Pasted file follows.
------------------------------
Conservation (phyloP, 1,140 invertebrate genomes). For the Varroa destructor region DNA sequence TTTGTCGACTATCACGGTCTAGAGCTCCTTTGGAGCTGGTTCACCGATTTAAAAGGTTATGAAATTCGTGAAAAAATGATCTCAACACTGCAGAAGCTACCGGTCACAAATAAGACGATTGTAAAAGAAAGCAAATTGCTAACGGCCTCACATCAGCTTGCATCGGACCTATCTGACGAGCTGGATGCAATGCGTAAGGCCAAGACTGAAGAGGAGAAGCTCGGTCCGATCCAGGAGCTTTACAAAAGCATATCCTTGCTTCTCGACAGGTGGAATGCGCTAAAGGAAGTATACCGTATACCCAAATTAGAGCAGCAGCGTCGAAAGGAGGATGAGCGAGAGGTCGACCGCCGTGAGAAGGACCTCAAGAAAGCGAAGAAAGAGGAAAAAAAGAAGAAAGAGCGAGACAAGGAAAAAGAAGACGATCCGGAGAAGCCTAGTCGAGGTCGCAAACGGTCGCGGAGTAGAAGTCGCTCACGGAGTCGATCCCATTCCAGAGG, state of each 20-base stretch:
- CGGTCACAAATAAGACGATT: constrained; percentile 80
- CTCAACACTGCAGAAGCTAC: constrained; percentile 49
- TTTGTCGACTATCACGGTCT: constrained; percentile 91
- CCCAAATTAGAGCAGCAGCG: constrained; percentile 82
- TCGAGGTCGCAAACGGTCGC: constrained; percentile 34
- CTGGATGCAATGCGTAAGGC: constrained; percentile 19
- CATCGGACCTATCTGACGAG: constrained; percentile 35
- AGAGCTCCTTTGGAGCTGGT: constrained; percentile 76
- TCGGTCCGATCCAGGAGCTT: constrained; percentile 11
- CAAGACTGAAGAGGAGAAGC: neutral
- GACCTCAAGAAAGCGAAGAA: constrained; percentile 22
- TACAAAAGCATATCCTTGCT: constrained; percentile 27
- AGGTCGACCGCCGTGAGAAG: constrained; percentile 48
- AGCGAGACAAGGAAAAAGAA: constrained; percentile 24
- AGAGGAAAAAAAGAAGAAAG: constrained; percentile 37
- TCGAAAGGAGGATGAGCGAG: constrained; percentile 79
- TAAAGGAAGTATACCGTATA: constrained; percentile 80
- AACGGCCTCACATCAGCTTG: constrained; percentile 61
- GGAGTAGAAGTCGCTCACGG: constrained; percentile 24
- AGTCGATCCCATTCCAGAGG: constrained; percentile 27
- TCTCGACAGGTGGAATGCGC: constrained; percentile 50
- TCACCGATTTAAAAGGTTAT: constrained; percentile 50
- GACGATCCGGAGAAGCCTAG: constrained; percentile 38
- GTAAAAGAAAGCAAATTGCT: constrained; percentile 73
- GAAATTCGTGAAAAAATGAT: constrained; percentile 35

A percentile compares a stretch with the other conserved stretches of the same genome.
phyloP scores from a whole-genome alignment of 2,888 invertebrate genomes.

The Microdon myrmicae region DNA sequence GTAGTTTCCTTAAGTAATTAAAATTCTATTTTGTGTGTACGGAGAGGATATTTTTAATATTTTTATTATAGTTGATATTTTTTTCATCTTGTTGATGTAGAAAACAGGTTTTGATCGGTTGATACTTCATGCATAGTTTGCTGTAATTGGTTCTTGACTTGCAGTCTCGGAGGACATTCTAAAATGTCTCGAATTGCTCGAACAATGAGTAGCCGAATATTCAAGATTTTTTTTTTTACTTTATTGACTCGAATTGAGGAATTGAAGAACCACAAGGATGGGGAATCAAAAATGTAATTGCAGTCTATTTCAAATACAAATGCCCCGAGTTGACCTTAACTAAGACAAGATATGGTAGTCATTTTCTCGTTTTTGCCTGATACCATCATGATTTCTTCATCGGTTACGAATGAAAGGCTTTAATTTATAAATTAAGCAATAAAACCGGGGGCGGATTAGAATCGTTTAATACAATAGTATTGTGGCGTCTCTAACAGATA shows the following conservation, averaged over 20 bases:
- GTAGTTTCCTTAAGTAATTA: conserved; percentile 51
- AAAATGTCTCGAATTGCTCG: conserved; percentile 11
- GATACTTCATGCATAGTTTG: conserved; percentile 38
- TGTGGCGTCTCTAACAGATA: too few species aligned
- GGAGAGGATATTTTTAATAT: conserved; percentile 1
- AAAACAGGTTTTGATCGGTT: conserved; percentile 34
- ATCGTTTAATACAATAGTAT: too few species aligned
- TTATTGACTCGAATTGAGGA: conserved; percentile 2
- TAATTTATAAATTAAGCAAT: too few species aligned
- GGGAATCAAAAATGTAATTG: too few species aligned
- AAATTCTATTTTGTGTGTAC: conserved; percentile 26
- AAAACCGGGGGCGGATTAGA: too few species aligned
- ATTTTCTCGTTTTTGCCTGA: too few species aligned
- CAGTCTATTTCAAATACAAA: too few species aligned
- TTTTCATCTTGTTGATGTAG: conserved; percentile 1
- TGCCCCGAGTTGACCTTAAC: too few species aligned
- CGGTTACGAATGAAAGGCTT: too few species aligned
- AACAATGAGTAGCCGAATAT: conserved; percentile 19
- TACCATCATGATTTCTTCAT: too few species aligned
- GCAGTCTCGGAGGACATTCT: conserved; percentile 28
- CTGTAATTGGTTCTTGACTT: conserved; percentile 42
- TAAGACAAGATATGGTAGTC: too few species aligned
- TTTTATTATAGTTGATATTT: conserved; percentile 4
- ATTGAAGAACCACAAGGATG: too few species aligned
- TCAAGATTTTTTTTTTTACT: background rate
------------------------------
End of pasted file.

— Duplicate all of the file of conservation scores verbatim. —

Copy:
Conservation (phyloP, 1,140 invertebrate genomes). For the Varroa destructor region DNA sequence TTTGTCGACTATCACGGTCTAGAGCTCCTTTGGAGCTGGTTCACCGATTTAAAAGGTTATGAAATTCGTGAAAAAATGATCTCAACACTGCAGAAGCTACCGGTCACAAATAAGACGATTGTAAAAGAAAGCAAATTGCTAACGGCCTCACATCAGCTTGCATCGGACCTATCTGACGAGCTGGATGCAATGCGTAAGGCCAAGACTGAAGAGGAGAAGCTCGGTCCGATCCAGGAGCTTTACAAAAGCATATCCTTGCTTCTCGACAGGTGGAATGCGCTAAAGGAAGTATACCGTATACCCAAATTAGAGCAGCAGCGTCGAAAGGAGGATGAGCGAGAGGTCGACCGCCGTGAGAAGGACCTCAAGAAAGCGAAGAAAGAGGAAAAAAAGAAGAAAGAGCGAGACAAGGAAAAAGAAGACGATCCGGAGAAGCCTAGTCGAGGTCGCAAACGGTCGCGGAGTAGAAGTCGCTCACGGAGTCGATCCCATTCCAGAGG, state of each 20-base stretch:
- CGGTCACAAATAAGACGATT: constrained; percentile 80
- CTCAACACTGCAGAAGCTAC: constrained; percentile 49
- TTTGTCGACTATCACGGTCT: constrained; percentile 91
- CCCAAATTAGAGCAGCAGCG: constrained; percentile 82
- TCGAGGTCGCAAACGGTCGC: constrained; percentile 34
- CTGGATGCAATGCGTAAGGC: constrained; percentile 19
- CATCGGACCTATCTGACGAG: constrained; percentile 35
- AGAGCTCCTTTGGAGCTGGT: constrained; percentile 76
- TCGGTCCGATCCAGGAGCTT: constrained; percentile 11
- CAAGACTGAAGAGGAGAAGC: neutral
- GACCTCAAGAAAGCGAAGAA: constrained; percentile 22
- TACAAAAGCATATCCTTGCT: constrained; percentile 27
- AGGTCGACCGCCGTGAGAAG: constrained; percentile 48
- AGCGAGACAAGGAAAAAGAA: constrained; percentile 24
- AGAGGAAAAAAAGAAGAAAG: constrained; percentile 37
- TCGAAAGGAGGATGAGCGAG: constrained; percentile 79
- TAAAGGAAGTATACCGTATA: constrained; percentile 80
- AACGGCCTCACATCAGCTTG: constrained; percentile 61
- GGAGTAGAAGTCGCTCACGG: constrained; percentile 24
- AGTCGATCCCATTCCAGAGG: constrained; percentile 27
- TCTCGACAGGTGGAATGCGC: constrained; percentile 50
- TCACCGATTTAAAAGGTTAT: constrained; percentile 50
- GACGATCCGGAGAAGCCTAG: constrained; percentile 38
- GTAAAAGAAAGCAAATTGCT: constrained; percentile 73
- GAAATTCGTGAAAAAATGAT: constrained; percentile 35

A percentile compares a stretch with the other conserved stretches of the same genome.
phyloP scores from a whole-genome alignment of 2,888 invertebrate genomes.

The Microdon myrmicae region DNA sequence GTAGTTTCCTTAAGTAATTAAAATTCTATTTTGTGTGTACGGAGAGGATATTTTTAATATTTTTATTATAGTTGATATTTTTTTCATCTTGTTGATGTAGAAAACAGGTTTTGATCGGTTGATACTTCATGCATAGTTTGCTGTAATTGGTTCTTGACTTGCAGTCTCGGAGGACATTCTAAAATGTCTCGAATTGCTCGAACAATGAGTAGCCGAATATTCAAGATTTTTTTTTTTACTTTATTGACTCGAATTGAGGAATTGAAGAACCACAAGGATGGGGAATCAAAAATGTAATTGCAGTCTATTTCAAATACAAATGCCCCGAGTTGACCTTAACTAAGACAAGATATGGTAGTCATTTTCTCGTTTTTGCCTGATACCATCATGATTTCTTCATCGGTTACGAATGAAAGGCTTTAATTTATAAATTAAGCAATAAAACCGGGGGCGGATTAGAATCGTTTAATACAATAGTATTGTGGCGTCTCTAACAGATA shows the following conservation, averaged over 20 bases:
- GTAGTTTCCTTAAGTAATTA: conserved; percentile 51
- AAAATGTCTCGAATTGCTCG: conserved; percentile 11
- GATACTTCATGCATAGTTTG: conserved; percentile 38
- TGTGGCGTCTCTAACAGATA: too few species aligned
- GGAGAGGATATTTTTAATAT: conserved; percentile 1
- AAAACAGGTTTTGATCGGTT: conserved; percentile 34
- ATCGTTTAATACAATAGTAT: too few species aligned
- TTATTGACTCGAATTGAGGA: conserved; percentile 2
- TAATTTATAAATTAAGCAAT: too few species aligned
- GGGAATCAAAAATGTAATTG: too few species aligned
- AAATTCTATTTTGTGTGTAC: conserved; percentile 26
- AAAACCGGGGGCGGATTAGA: too few species aligned
- ATTTTCTCGTTTTTGCCTGA: too few species aligned
- CAGTCTATTTCAAATACAAA: too few species aligned
- TTTTCATCTTGTTGATGTAG: conserved; percentile 1
- TGCCCCGAGTTGACCTTAAC: too few species aligned
- CGGTTACGAATGAAAGGCTT: too few species aligned
- AACAATGAGTAGCCGAATAT: conserved; percentile 19
- TACCATCATGATTTCTTCAT: too few species aligned
- GCAGTCTCGGAGGACATTCT: conserved; percentile 28
- CTGTAATTGGTTCTTGACTT: conserved; percentile 42
- TAAGACAAGATATGGTAGTC: too few species aligned
- TTTTATTATAGTTGATATTT: conserved; percentile 4
- ATTGAAGAACCACAAGGATG: too few species aligned
- TCAAGATTTTTTTTTTTACT: background rate